Methods: A prospective case-control crossover study was conducted using 40 research articles published in the American Journal of Nephrology (AJN). Each article was shared by the AJN Twitter account in 3 formats: (1) the article citation, (2) the citation with a key figure from the article, and (3) the citation with a visual abstract. Tweets were spaced 2 weeks apart to allow washout of the previous tweet, and the order of the tweets was randomized. Dissemination was measured via retweets, views, number of link clicks, and Altmetric scores.

Results: Tweets that contained a visual abstract had more than twice as many views as citation-only tweets (1351, SD 1053 vs 639, SD 343) and nearly twice as many views as key figure tweets (1351, SD 1053 vs 732, SD 464). Visual abstract tweets had 5 times the engagements of citation-only tweets and more than 3.5 times the engagements of key figure tweets. Visual abstract tweets were also associated with greater increases in Altmetric scores as compared to citation-only tweets (2.20 vs 1.05).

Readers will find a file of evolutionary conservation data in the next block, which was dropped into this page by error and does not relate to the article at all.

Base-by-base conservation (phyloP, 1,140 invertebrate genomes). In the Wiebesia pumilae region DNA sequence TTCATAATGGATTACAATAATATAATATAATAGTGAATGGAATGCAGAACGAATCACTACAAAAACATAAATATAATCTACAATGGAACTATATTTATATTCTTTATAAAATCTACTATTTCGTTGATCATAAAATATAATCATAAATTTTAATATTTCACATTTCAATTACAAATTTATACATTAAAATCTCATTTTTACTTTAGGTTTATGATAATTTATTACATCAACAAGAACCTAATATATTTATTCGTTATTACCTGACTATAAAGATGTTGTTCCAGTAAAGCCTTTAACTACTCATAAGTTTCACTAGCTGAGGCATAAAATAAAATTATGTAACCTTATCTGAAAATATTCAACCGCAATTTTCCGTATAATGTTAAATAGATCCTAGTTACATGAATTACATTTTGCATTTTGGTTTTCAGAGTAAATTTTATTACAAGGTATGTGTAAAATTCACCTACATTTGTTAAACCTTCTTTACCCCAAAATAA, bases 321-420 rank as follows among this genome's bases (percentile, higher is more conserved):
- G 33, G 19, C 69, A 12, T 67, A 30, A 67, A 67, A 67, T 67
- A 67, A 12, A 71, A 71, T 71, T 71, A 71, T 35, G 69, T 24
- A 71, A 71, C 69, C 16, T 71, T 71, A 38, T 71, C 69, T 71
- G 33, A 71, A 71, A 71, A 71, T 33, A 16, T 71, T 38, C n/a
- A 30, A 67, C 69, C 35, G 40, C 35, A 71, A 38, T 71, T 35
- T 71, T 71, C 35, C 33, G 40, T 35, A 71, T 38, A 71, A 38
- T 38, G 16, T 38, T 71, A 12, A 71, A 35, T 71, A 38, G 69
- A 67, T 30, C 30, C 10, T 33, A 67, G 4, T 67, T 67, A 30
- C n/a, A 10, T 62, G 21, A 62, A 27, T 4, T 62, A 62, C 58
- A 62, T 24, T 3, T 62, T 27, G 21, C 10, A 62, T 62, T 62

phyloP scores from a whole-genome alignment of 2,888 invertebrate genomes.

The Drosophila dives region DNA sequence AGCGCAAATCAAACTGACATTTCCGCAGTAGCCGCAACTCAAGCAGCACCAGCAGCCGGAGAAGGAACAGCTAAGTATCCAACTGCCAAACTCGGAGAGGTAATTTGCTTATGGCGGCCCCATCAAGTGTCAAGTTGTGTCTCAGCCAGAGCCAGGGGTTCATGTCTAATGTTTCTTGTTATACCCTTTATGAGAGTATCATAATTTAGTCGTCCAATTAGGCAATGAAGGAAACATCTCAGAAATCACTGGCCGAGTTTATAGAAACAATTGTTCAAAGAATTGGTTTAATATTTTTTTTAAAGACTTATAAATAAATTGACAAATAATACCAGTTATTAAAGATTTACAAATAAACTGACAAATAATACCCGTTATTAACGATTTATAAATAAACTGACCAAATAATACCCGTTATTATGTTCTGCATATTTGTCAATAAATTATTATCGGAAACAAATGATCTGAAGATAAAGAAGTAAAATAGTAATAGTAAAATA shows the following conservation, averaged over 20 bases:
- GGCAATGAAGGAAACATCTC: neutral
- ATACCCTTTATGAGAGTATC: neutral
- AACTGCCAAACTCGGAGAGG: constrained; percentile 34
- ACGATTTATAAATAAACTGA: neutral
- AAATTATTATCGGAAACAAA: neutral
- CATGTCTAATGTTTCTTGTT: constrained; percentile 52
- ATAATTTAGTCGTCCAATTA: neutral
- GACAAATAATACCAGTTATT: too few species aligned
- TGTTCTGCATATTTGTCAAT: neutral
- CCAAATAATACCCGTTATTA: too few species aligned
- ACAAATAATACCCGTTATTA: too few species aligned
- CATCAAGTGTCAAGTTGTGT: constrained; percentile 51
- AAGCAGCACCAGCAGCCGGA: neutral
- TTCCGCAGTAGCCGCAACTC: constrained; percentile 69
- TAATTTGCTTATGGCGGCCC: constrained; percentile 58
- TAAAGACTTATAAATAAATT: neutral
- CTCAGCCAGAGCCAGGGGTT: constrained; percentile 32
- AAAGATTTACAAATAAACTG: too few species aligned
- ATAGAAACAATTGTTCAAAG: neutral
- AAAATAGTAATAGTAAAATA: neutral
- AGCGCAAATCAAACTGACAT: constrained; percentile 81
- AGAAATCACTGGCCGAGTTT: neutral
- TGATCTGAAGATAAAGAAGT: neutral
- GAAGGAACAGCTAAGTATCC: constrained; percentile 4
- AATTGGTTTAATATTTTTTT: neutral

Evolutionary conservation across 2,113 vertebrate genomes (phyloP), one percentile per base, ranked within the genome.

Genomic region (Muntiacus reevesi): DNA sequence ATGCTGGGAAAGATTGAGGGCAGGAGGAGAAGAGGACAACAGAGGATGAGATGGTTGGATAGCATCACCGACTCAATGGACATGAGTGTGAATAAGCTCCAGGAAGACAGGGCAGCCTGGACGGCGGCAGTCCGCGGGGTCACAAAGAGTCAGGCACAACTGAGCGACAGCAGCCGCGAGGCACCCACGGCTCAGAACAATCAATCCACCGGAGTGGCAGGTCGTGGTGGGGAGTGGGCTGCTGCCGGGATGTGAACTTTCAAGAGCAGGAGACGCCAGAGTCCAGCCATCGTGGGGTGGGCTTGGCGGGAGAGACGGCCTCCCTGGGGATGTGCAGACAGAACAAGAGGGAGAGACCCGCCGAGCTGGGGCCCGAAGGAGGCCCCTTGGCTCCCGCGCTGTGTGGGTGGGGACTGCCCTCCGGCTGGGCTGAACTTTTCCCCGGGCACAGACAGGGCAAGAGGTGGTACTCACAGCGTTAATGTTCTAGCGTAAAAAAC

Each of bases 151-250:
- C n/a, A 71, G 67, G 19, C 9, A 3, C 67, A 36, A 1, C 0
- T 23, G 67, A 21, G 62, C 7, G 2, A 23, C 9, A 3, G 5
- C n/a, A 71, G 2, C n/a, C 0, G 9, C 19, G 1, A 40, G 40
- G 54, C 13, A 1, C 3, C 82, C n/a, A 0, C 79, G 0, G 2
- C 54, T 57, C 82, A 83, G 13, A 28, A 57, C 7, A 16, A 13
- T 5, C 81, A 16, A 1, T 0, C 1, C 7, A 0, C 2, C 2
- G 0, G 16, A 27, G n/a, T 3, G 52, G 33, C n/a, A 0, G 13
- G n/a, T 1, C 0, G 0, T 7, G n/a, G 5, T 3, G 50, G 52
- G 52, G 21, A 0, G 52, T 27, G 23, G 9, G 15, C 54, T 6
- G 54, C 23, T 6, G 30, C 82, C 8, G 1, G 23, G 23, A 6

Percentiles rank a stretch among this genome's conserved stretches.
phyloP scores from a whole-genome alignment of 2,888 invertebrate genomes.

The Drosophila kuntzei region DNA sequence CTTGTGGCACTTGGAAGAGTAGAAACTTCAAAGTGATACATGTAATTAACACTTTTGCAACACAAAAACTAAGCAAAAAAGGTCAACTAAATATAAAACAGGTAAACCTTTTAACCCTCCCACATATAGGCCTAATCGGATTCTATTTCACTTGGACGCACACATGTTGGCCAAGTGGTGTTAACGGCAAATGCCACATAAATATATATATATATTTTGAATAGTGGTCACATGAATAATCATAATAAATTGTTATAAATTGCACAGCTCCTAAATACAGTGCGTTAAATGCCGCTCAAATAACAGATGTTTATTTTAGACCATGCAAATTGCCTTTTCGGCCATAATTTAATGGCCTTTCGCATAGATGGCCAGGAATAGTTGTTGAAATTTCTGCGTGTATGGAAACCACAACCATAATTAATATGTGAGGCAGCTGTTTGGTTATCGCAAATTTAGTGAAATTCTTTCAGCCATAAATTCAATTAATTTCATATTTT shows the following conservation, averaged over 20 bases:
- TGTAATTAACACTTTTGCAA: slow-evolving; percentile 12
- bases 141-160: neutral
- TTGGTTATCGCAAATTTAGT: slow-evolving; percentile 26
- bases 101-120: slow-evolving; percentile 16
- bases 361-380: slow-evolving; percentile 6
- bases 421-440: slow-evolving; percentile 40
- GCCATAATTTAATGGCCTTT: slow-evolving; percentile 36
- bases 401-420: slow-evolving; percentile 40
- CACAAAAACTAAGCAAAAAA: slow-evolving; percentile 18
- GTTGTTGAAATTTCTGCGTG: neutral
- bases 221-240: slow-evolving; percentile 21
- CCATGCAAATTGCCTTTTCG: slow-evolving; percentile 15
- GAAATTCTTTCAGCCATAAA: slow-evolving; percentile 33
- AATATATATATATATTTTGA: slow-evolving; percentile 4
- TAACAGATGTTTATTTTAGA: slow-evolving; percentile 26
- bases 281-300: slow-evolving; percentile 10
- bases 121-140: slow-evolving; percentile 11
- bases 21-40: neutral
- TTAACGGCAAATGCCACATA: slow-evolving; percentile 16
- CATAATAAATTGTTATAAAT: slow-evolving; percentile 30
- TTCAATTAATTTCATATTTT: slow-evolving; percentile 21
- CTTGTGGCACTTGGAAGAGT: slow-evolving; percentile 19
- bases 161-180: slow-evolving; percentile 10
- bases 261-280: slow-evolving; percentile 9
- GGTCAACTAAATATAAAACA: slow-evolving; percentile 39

Conclusions: The use of visual abstracts increased visibility of research articles on Twitter, resulting in a greater number of views, engagements, and retweets. Visual abstracts were also associated with increased Altmetric scores as compared to citation-only tweets. These findings support the broader use of visual abstracts in the scientific community. Journals should consider visual abstracts as valuable tools for research dissemination.

J Med Internet Res 2020;22(12):e22327

doi:10.2196/22327

Keywords